What is a Contract?
A contract is an agreement between two or more parties, involving the exchange of something of value, and creating some obligations and corresponding rights on both the parties as against each other. A valid legal contract is enforceable in Court, meaning that if one party refuses to abide by the terms, or defaults on his duty, then the other party can approach the Court to enforce his rights against the defaulting party. But for this, the contract between the parties must be legally valid, and it must be carefully drafted to ensure that the terms and conditions are favourable to you.
POINTS TO WRITE A FAVOURABLE AND SECURE CONTRACT
- Include all necessary information, and detail the purpose of the contract, and the clear identity of all the contracting parties.
Eg; If you are entering into a contract to purchase a car, then specify the car’s details (year, model, make, etc.) and the name and addresses of the seller and buyer (yourself), the amount you have agreed on, etc.
- The specifications and descriptions required to be entered into the contract will vary depending on the nature of the contract: whether it is a contract of employment, a contract of sale, a contract of insurance, etc. the details must be entered accordingly, and must properly describe the subject matter, the terms and conditions, the amount to be paid (specify if the contract is for some other non-monetary consideration), and the mode of payment.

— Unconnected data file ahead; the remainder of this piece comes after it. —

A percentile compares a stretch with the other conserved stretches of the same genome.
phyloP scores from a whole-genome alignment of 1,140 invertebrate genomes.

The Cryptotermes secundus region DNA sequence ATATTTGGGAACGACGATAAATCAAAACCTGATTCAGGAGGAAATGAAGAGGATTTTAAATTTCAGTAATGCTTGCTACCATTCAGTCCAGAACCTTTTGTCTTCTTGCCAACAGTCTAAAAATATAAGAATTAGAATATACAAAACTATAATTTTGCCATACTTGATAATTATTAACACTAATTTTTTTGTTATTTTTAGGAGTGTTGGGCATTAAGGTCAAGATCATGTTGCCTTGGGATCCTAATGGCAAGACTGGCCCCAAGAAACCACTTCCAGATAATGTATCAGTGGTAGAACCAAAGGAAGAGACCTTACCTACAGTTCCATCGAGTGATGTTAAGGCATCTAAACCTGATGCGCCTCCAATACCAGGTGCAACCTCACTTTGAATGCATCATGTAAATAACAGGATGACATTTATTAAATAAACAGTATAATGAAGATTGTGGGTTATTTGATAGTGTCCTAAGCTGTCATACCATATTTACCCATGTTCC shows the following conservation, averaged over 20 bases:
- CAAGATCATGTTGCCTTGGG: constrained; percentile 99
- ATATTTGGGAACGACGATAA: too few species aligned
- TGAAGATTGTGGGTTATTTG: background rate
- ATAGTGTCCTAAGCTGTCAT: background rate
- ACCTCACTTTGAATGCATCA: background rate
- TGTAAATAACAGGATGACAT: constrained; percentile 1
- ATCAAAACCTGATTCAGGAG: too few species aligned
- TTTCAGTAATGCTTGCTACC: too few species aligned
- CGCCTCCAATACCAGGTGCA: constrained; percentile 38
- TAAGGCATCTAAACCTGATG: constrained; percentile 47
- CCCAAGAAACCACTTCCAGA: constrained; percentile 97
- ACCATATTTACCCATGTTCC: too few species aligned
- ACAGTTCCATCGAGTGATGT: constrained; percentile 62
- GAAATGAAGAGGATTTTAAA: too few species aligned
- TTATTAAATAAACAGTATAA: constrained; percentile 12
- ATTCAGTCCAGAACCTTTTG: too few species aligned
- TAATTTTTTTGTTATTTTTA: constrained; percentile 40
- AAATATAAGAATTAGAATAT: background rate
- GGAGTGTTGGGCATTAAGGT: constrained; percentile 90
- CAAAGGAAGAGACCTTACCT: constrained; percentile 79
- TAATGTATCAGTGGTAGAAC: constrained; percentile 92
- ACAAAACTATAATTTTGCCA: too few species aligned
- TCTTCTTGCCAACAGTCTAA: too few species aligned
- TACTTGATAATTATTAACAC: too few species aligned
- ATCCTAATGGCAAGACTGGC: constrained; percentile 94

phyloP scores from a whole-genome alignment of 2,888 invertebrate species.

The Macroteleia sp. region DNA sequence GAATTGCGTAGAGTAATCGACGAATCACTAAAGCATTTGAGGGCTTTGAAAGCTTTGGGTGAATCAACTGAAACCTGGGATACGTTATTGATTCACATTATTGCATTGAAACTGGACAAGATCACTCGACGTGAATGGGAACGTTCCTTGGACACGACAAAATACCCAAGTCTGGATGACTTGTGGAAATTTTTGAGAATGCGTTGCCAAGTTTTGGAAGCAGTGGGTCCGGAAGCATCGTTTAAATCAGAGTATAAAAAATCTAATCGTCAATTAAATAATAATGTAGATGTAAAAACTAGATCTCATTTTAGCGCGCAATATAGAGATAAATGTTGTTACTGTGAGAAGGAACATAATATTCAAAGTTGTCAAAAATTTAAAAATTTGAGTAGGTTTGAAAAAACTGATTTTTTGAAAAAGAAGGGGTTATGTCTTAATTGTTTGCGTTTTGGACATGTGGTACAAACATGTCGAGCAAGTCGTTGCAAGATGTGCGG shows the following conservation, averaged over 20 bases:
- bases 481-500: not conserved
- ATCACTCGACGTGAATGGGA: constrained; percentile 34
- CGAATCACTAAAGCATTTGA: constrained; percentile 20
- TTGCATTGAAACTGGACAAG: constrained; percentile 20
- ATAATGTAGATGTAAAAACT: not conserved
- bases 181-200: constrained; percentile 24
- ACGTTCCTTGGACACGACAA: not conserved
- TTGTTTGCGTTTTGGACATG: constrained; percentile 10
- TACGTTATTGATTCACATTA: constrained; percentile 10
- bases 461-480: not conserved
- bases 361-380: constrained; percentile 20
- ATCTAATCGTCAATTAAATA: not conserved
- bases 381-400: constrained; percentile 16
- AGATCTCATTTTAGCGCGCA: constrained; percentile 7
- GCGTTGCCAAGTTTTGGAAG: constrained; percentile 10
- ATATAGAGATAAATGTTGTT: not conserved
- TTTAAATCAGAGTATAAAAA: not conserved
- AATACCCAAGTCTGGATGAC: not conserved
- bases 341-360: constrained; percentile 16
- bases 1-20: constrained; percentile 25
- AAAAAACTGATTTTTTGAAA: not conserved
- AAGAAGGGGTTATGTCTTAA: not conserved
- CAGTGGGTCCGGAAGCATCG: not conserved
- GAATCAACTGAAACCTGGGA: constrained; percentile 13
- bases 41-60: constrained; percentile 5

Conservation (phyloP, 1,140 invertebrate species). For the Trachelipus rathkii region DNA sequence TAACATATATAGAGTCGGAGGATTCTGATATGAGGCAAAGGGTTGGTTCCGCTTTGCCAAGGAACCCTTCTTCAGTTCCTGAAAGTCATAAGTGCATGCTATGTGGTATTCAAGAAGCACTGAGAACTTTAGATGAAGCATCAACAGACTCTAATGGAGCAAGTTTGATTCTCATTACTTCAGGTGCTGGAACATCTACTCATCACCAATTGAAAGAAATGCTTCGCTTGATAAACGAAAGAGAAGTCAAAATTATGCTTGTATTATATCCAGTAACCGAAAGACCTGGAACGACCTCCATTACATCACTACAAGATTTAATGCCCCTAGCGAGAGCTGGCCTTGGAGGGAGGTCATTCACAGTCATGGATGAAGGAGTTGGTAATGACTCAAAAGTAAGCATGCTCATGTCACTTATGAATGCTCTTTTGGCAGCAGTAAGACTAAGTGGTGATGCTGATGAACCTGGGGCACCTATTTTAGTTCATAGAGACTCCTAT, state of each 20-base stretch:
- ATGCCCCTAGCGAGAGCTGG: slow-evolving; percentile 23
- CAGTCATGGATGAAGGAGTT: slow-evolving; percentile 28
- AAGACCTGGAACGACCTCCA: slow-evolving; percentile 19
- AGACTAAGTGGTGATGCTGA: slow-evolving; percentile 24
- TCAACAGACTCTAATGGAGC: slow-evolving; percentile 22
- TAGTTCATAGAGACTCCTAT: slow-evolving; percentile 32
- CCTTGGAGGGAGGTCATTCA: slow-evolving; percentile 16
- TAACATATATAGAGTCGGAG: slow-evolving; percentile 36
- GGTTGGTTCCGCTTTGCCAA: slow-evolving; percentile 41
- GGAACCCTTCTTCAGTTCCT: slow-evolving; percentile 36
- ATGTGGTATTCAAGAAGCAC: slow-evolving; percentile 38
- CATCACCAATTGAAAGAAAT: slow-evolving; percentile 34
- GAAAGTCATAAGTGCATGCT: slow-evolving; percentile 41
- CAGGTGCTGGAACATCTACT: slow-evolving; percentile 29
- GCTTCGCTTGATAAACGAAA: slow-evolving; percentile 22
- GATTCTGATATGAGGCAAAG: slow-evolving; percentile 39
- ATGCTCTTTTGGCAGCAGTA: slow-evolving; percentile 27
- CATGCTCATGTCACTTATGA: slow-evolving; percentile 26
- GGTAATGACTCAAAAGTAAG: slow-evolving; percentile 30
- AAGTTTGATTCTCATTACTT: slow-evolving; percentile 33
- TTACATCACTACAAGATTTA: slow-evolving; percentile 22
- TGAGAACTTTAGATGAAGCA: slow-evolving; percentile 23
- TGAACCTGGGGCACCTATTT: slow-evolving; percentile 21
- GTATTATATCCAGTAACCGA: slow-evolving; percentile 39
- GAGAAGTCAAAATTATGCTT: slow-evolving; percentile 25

- Before bringing the contract into writing, ensure that you have discussed the terms and conditions with the other party and are in agreement, and there is clarity on both sides as to the nature and extent of obligations. This will help to prevent later disputes and disagreements, and will help both the parties to do their parts of the contract well.
- Include clauses regarding the conditions that are to be fulfilled, in the execution of the contract, and warranties in relation to the subject matter. Eg: If you are buying a car from a person, try to negotiate and include a warranty regarding the good working condition of the car. On the other hand, if you are selling your used car, it is favourable for you to not include any personal warranty, and state that it is “sold as is”.
- Ensure maximum level of clarity and specifications in the language, to explicitly state your intent and the limit of obligations you agree to, and try to leave no room for broad interpretations.
IMPORTANT STATUTORY PROVISIONS (INDIAN KANOON)
- The Indian Contract Act
- Sale of Goods Act
- Specific Relief Act
- Transfer of Property Act
DO (s) AND DON’T (s)
- Maximum Clarity; no vague statements, conditions, or terms
- Ensure that the other party is a major, of sound mind, and is legally capable of entering into the contract
- Include an arbitration clause, if possible
- Agree on a jurisdiction where claims can be brought in case of disputes
- Ensure that all parties enter into the contract in good faith, understanding the rights and obligations
- Avoid mistakes to the best possible level
- Read the document carefully before signing